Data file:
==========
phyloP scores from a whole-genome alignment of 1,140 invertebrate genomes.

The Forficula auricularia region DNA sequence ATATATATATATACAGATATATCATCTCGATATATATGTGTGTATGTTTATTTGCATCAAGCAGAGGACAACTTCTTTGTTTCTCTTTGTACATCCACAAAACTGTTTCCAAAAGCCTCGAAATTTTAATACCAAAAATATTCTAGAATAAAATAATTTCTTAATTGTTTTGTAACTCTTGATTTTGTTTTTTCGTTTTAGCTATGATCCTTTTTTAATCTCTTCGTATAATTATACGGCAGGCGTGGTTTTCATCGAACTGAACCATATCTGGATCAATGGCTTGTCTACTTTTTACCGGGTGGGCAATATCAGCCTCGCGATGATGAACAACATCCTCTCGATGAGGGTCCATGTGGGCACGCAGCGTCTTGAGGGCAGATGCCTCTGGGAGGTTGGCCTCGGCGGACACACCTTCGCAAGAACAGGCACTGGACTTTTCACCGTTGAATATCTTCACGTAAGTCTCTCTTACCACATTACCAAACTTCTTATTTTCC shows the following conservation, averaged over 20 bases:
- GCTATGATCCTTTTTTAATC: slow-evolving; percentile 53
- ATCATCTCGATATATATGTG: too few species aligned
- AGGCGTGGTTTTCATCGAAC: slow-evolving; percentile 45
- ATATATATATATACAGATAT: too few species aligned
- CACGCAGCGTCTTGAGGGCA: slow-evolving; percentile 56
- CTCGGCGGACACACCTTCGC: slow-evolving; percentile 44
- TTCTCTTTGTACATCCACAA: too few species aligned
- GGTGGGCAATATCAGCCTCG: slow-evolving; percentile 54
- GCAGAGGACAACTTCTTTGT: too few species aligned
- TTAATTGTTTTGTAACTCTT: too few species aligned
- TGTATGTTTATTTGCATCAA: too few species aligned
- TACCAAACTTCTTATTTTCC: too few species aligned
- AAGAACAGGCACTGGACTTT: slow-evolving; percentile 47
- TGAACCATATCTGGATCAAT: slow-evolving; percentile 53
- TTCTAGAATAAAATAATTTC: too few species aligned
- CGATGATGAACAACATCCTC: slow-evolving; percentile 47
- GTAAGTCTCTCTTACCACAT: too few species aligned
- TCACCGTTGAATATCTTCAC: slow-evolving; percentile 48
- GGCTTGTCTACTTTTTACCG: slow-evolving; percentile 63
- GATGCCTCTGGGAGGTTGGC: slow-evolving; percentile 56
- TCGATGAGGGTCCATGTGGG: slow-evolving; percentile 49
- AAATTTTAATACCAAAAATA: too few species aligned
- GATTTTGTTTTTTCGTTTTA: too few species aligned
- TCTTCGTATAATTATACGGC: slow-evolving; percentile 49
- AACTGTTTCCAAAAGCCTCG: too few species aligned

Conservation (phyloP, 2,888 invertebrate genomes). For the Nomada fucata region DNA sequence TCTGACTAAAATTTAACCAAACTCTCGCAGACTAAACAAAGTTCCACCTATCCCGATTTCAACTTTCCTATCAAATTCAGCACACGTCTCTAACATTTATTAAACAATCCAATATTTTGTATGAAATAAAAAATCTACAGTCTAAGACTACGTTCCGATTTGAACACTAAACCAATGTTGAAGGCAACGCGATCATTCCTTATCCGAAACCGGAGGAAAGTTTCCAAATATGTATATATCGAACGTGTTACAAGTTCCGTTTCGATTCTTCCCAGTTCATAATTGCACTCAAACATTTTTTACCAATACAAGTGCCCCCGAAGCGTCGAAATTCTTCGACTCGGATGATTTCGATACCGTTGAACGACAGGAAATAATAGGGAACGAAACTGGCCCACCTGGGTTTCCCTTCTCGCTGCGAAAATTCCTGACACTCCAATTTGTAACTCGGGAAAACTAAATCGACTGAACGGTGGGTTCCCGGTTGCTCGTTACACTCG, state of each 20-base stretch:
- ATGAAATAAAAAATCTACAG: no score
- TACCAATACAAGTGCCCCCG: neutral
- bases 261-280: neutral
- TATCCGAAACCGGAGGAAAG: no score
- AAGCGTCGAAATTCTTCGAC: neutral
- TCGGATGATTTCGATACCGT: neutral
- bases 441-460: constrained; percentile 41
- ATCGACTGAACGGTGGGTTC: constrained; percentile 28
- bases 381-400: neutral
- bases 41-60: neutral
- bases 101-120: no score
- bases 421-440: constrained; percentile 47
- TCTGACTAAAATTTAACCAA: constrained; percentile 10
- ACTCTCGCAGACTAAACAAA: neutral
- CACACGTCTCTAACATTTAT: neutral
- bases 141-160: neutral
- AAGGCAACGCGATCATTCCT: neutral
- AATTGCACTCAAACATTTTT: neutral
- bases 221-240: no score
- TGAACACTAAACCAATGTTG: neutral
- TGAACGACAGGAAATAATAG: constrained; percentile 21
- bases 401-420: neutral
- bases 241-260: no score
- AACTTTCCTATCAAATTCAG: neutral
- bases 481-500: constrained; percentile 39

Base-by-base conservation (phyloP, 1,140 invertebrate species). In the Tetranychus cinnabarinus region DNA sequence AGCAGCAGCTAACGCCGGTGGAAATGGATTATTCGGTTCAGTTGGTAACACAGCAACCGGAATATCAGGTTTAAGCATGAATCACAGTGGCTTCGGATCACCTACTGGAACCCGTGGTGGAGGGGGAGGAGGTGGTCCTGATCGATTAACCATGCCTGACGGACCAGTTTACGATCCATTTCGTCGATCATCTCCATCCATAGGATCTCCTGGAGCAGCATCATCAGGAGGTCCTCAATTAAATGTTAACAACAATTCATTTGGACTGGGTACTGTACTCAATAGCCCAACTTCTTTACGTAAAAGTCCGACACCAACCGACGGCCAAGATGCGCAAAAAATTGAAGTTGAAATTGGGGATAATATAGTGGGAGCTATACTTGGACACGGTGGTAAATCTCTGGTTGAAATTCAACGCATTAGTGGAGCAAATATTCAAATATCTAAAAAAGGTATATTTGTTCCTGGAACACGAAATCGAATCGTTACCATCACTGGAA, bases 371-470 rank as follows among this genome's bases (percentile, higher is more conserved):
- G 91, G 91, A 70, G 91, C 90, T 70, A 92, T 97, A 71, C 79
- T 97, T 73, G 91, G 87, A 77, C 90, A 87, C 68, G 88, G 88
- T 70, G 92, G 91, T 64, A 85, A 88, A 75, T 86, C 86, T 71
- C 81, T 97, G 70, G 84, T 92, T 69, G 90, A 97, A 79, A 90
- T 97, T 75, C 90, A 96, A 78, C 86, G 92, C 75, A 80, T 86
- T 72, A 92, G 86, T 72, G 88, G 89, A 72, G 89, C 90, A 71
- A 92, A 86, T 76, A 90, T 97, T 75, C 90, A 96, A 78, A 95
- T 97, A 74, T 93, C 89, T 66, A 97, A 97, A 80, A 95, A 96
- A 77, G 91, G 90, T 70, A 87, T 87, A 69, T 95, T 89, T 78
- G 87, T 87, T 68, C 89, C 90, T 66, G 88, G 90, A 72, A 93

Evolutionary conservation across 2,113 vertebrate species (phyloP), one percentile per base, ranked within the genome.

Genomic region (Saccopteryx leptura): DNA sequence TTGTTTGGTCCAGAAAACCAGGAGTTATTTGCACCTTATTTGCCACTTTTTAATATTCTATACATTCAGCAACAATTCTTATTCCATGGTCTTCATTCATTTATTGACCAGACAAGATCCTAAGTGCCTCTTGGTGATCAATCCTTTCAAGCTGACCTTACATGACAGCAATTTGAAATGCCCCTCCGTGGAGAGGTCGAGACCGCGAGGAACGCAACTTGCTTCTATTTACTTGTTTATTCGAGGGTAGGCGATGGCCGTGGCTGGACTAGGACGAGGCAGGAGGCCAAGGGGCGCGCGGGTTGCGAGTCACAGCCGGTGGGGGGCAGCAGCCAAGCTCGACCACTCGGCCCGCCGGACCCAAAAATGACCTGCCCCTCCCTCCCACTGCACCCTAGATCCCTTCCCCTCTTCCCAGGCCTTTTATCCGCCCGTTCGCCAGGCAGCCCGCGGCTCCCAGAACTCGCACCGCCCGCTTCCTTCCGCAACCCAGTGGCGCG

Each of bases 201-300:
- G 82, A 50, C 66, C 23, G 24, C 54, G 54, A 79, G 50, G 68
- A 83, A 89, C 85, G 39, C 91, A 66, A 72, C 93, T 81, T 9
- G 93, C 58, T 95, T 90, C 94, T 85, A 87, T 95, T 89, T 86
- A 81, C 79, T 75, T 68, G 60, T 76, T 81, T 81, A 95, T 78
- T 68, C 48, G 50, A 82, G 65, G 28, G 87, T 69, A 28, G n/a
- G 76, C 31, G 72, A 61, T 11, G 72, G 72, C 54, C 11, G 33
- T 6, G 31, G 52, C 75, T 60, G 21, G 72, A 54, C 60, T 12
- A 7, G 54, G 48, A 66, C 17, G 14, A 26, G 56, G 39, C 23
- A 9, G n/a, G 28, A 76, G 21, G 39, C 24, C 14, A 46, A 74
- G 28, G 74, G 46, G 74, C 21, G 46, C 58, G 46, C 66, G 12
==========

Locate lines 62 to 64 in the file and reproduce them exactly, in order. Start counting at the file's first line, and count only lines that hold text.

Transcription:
- T 97, A 74, T 93, C 89, T 66, A 97, A 97, A 80, A 95, A 96
- A 77, G 91, G 90, T 70, A 87, T 87, A 69, T 95, T 89, T 78
- G 87, T 87, T 68, C 89, C 90, T 66, G 88, G 90, A 72, A 93